zondag 13 mei 2018

Whispers In The Shadow: I have no high hopes for humanity anymore.

Whispers In The Shadow has made a name as a supplier of gothic rock inspired by occult themes. After a break of four years - the band kept playing live and singer Ashley Dayour made a number of records with The Devil & The Universe and Near Earth Orbit - they are back in a strange transformation. 'The Urgency Of Now' is in fact the most political record of the band. And of course we wanted to know everything about it.
Dear Ashley. The new cd ‘The Urgency Of Now’ sees a thematic shift for Whispers In The Shadow. You finished your occult series counting four releases - ‘Into the Arms of Chaos’, ‘The Eternal Arcane’, ‘The Rites Of Passage’ and ‘Beyond the Cycles of Time’ - in 2014. The new cd seems to focus on current events and politics. Why this shift?

For me, everything was said and done concerning the occult driven themes. It took 7 years to complete the cycle and after that we really needed a change of things, otherwise everything would feel far too safe for my liking. Besides, in these times I would feel sort of silly still singing about magicians who are dead and buried for 100 years or more. Don’t get me wrong I’m still very much drawn to these sort of things, but there are more pressing matters at the moment. As an artist you do have a certain responsibility to speak up. For your audience but also for yourself. We don’t have the luxury anymore to say: this isn’t my concern.
The title track ‘The Urgency Of Now’ seems like a call to action. You said you wanted to evoke a sense of urgency. What’s so urgent about the current situation?
It’s actually less a call to arms as such, it’s more a call to be aware of the here and now, not getting distracted by everything else going on. And if you see it as a call to arms, which isn’t completely wrong either, well the urgency is kind of obvious isn’t it? Open a newspaper, walk down the streets and look into people’s eyes and tell me these matters aren’t urgent. If you still think that way, well ignorance can be a blessing. 
‘Detractors’ seem to handle the problem of ‘fake news’. Conspiracy theories are popular, people and organizations are trying to influence elections by spreading messages on social media… ‘No one controls the controls’, indeed. Though I am skeptical about some measures authorities put forward which could lead to censorship. Is the real solution not to raise critical awareness while maintaining free speech?
There is a big difference between free speech and the use of F-News to influence people. The problem of course is how democracy can survive without giving up one of its basic rights. As for all these conspiracy theories and why they are on the rise, look it is pretty simple. We are living in uncertain times, we are standing on the crossroads, but people want certainty. A conspiracy theory provides exactly that. The world becomes black and white, things become clearer. There is someone to blame and for sure that is not yourself or your kind of people. That is exactly how all the populists in the world are working. They provide simple answers to very difficult questions. Questions nobody has the answers for actually. The problem with all that, people seem to forget there is and never was any certainty of any kind. Every certainty is an illusion.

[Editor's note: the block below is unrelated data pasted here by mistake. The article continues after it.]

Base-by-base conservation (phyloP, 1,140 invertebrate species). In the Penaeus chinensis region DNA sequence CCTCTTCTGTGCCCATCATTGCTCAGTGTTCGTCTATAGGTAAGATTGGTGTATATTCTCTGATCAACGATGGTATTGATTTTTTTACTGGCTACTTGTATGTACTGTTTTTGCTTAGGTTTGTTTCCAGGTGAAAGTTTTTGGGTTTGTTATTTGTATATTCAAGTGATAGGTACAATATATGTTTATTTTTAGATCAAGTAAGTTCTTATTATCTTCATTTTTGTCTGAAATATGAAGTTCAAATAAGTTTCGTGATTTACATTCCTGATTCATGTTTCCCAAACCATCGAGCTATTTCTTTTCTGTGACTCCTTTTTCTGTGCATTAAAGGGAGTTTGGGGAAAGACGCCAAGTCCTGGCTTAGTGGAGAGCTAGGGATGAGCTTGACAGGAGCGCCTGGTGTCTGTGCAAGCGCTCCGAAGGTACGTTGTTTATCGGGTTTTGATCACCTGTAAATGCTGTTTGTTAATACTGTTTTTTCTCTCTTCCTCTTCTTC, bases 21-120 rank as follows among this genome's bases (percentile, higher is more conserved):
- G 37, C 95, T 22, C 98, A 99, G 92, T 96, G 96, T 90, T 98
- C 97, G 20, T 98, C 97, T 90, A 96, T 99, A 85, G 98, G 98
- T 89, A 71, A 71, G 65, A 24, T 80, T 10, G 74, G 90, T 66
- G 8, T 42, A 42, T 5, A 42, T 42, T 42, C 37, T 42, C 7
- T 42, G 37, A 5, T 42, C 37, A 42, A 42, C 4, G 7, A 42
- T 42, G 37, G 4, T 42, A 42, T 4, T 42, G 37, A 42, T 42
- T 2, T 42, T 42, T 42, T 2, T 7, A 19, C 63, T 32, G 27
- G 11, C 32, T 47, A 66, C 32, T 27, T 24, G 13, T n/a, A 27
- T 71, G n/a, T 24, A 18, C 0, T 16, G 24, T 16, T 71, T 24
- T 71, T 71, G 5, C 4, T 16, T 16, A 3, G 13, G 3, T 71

‘A Rhythm Called Zero’ refers to an artistic performance by Yugoslav artist Marina Abramović, in which the public could do to her what they wanted with a number of objects. Some people did hurt her and at one point someone even pointed a gun - one of the objects - at her. Other people in the public intervened to stop these destructive acts. It seems a good metaphor for today’s society. If people are given power and freedom, will they use it in a destructive or in an ethical way?
Indeed, humans have a thing for destruction, for self-destruction actually, because that’s where it leads to in the end. And as we are living in a total capitalist society, profit will always be the one thing that spins the wheels. It’s all a machine. I have no high hopes for humanity anymore. The only thing one can do is: be a better person with the people you know, but also in general. Don’t give in to all the hate and fear mongering going on. And always, always think twice before screaming out in anger! And never ever raise your hand. Violence can never be the answer to anything.
I’m a humanist. I value life. I will never understand why someone would be so stupid to raise the hand to another person. I don’t get the concept. I never have. Not even in schoolyard. I never understood the fighting, it always seemed like total weakness to me.
But I have to point out this very song is also about the respect artist and audience should have for each other, especially the former to the later. Today, I sometimes have the feeling the audience thinks they kind of own the artist, which of course never is the case.
You said the lyrics of the closing song ‘Exit-Gardens’ are central to the theme of ‘The Urgency Of Now’. You refer to the Greek myth of Kadmon and Europa, in which Kadmon leaves Syria to look for Europa, who has been abducted by Zeus. It is not difficult to see a link with Syrian refugees fleeing to Europe. On the other hand, people are looking for the Exit-Gardens, so as not to be confronted with this problem.
Exactly. You got it a 120% right. Exit-Gardens is written from the point of view of that kind of person. Someone who thinks he can stay away from all that, who just wants to have a good time and is not taking responsibility to speak up and go against what is going on. A total egoistical asshole, so to speak. When I write songs, even when singing in the first perspective, I don’t always necessarily write about my own point of view. Sometimes I invent “characters” and sing from their point of view. I think about how they would see things, what are their motivations, et cetera.


Were you inspired by events in Austria? I mean, the far-right party FPÖ have reached a high score in the presidential elections and are now in the government led by the christian democrat Sebastian Kurz, based on an anti-immigration agenda.
Well by far not only in Austria. It is happening all over the world. The despots and detractors are on the rise everywhere. I have to point out the album was already recorded when they won the Austrian election. But it wasn’t exactly rocket science to see that coming, to call myself a prophet would be total self-indulgence.